The service has already been experimenting with prototypes such as the Sea Hunter USV, which has successfully sailed from Hawaii to California. Other platforms, such as the Orca extra large UUV, are under development.

Geurts said each new platform will have to prove its capabilities and utility to get integrated into the fleet.

Speaking at the Brookings Institution, Milley said at some point in the future there could be sailorless aircraft carrier battle groups. “I’m not saying it’s going to happen, but it’s theoretically possible.”

However, some missions such as carrier operations are extraordinarily complex, noted Vice Adm. James Kilby, deputy chief of naval operations for warfighting requirements and capabilities.

“Let’s stair-step our way into this” introduction of robotic platforms, he told reporters. “Let’s think about manned and unmanned teaming.

Let’s look at complexity of the mission, let’s look at duration of the mission. … Let’s not drive to the toughest case” in the early stages.

The portion of the fleet that is unmanned will be determined not just by how many robotic vessels are procured in coming years and decades, but how many manned boats are acquired.

Right now, there are currently just shy of 300 manned platforms in the battle force. Under the latest plan, that number would grow to 316 by 2026 and surpass 400 by the mid-2040s.

However, the proposed buildup would come with a hefty price tag — between $27 billion and $36 billion annually over the next 30 years, according to Labs. Many observers have questioned the plan’s affordability.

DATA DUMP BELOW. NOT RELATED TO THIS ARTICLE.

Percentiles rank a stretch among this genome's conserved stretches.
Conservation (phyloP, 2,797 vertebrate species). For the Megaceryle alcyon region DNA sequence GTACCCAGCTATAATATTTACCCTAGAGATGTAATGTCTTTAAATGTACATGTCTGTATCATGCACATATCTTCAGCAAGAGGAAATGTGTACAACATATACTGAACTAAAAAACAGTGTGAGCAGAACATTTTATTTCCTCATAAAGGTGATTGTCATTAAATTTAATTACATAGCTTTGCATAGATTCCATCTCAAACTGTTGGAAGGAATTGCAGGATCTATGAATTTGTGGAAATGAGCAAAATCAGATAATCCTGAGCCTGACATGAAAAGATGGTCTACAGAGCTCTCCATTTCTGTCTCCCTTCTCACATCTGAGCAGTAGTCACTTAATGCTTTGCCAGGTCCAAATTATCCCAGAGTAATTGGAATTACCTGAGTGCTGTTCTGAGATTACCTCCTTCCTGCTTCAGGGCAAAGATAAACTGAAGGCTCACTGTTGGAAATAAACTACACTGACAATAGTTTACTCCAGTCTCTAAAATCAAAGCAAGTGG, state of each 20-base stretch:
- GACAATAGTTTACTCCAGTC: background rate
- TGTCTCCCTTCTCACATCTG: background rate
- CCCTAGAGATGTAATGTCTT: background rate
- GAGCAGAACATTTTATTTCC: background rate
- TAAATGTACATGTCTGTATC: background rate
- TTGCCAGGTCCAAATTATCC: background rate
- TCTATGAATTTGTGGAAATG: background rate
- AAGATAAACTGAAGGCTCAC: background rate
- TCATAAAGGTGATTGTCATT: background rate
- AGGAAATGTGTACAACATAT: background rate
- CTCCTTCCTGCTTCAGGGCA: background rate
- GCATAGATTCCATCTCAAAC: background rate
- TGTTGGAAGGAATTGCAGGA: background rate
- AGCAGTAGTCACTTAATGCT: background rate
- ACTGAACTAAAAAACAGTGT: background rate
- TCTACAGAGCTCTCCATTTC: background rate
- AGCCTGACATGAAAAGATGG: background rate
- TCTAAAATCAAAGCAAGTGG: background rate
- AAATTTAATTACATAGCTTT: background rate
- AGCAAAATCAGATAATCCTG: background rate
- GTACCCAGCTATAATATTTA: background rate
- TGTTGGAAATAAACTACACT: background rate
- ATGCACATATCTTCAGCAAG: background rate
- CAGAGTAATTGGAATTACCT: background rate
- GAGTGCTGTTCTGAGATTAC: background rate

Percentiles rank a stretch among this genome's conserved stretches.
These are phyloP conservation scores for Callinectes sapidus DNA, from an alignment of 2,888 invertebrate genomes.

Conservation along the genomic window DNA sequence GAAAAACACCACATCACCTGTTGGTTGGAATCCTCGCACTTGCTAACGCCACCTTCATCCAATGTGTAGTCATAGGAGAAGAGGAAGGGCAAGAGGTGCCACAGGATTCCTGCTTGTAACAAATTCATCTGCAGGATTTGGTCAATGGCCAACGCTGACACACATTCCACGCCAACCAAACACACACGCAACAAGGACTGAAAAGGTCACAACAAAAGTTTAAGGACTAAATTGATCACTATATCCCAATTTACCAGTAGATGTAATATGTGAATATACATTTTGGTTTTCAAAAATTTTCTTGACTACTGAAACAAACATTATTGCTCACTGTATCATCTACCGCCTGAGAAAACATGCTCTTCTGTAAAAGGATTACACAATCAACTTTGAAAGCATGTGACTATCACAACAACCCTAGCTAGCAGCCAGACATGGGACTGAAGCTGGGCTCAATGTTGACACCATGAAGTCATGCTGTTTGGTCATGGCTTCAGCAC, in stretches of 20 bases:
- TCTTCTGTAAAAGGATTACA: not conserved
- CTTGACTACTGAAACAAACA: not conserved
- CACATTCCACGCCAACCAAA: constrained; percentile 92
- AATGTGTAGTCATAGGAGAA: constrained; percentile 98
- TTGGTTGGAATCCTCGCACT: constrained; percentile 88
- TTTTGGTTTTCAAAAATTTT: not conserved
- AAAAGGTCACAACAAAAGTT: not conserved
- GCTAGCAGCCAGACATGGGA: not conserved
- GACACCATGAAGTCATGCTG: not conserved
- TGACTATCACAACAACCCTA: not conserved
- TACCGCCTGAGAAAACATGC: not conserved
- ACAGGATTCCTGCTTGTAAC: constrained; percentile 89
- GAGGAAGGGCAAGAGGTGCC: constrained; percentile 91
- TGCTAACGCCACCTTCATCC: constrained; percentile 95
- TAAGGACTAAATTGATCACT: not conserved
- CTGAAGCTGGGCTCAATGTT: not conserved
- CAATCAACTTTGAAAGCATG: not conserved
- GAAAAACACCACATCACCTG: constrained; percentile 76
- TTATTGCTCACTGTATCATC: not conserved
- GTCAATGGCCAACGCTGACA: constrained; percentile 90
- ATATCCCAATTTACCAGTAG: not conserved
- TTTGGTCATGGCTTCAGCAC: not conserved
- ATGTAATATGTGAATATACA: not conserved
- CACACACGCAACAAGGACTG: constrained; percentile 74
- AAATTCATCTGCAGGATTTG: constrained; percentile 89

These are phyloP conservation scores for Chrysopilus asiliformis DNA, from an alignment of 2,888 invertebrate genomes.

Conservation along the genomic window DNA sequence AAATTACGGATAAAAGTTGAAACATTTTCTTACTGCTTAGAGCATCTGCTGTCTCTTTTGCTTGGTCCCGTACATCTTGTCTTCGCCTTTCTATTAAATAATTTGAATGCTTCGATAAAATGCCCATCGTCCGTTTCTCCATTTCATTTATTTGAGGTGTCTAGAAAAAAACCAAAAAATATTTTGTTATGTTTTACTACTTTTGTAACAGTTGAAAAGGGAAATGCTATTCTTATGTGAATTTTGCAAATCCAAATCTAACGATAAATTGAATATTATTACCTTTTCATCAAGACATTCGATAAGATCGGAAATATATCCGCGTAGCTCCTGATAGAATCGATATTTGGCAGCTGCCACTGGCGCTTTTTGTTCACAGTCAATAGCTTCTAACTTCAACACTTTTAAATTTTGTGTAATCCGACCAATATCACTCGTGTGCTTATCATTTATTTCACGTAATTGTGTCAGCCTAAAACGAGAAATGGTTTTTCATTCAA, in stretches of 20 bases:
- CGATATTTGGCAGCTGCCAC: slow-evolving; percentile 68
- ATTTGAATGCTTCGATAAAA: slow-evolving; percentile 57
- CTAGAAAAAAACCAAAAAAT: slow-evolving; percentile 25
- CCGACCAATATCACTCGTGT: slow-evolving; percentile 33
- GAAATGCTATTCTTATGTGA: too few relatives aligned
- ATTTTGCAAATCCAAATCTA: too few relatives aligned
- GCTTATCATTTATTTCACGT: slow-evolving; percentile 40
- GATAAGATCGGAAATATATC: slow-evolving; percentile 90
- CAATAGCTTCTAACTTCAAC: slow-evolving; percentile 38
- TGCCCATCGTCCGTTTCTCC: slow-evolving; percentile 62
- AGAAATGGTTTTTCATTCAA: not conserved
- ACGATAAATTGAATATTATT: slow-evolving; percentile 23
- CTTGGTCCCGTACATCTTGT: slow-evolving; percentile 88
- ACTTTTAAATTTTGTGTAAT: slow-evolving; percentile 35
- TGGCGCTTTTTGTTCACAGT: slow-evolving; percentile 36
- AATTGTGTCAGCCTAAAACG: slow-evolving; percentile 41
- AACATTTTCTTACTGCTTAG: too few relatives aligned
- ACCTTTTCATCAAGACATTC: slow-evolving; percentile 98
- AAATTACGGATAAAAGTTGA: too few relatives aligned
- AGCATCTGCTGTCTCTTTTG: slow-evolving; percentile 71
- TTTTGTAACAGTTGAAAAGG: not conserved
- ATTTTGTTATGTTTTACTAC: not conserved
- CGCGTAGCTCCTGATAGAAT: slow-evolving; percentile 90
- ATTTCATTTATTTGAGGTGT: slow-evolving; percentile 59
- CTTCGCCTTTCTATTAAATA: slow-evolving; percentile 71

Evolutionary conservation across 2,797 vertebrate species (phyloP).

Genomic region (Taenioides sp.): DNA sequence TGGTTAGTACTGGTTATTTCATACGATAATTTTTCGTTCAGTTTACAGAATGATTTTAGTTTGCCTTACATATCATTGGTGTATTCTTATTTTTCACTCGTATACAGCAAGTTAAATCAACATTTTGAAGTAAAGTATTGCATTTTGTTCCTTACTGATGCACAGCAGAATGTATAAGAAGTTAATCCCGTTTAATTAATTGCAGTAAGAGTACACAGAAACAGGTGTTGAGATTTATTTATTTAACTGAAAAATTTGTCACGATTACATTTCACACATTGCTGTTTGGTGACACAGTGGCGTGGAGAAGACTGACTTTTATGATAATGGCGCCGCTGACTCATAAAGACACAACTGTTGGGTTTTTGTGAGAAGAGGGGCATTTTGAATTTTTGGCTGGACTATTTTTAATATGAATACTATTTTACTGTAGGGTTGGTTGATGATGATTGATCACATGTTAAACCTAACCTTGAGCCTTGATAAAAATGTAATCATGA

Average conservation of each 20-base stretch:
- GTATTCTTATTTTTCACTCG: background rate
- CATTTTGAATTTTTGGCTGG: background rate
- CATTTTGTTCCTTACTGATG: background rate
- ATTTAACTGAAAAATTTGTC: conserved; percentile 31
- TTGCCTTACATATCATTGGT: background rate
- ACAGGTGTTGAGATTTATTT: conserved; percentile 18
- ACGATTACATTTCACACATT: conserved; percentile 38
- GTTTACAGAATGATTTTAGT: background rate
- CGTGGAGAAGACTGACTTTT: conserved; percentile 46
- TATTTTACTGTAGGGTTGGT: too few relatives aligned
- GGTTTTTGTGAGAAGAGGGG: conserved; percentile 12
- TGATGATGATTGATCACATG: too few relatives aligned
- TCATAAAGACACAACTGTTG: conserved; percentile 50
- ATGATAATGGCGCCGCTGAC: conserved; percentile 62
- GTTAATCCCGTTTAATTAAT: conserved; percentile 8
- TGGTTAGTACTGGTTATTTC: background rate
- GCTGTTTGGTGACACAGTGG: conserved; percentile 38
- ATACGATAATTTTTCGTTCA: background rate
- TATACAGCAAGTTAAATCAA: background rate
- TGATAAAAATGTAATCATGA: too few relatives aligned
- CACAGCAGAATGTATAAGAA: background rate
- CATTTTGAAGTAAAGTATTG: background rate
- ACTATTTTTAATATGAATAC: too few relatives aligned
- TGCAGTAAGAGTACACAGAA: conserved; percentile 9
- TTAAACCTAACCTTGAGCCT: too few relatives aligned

For comparison, Congress allocated about $24 billion for Navy shipbuilding in 2020.

“To get to this larger fleet is going to require substantially more resources … than what we’ve seen” in recent years, Labs said.

Also unclear is the extent to which the new U.S. administration will back its predecessor’s vision.

President Joe Biden has said the military writ large should emphasize capability over capacity, and he has touted unmanned systems as a key technology for the future.

Biden’s nominees for senior Defense Department positions have been noncommittal about the longstanding goal of a 355 manned-ship fleet, but touted the importance of artificial intelligence and autonomy — key enablers of robotic platforms.

The new administration is expected to put forth its first shipbuilding plan this spring. Sadler said it is possible that Biden’s team will only make minor adjustments to the existing one.

“They might even actually slam on the gas and say, ‘We need more, this is not good enough,’” he said. “But given the strength of the voices of those that want to use DoD ... as a bill payer [for domestic programs], I’m not as optimistic that that’s a likely outcome.”

Another key factor that will affect the Navy’s plans is the state of the industrial base. The service has highlighted the need to bolster industry and the workforce to achieve its vision, and has promised more investments.

Traditional players in the military shipbuilding sector such as Huntington Ingalls Industries will be involved in producing robotic vessels, Sadler said.

In January, HII announced that it had completed the first phase of its new Unmanned Systems Center of Excellence in Hampton, Virginia. It will be used to assemble hull structures for Boeing’s Orca XLUUV offering for the Navy, the company said in a press release.

The main facility, sized at 135,000 square-feet, is scheduled to be completed by the end of 2021, and will be used for prototyping, production and testing of new platforms.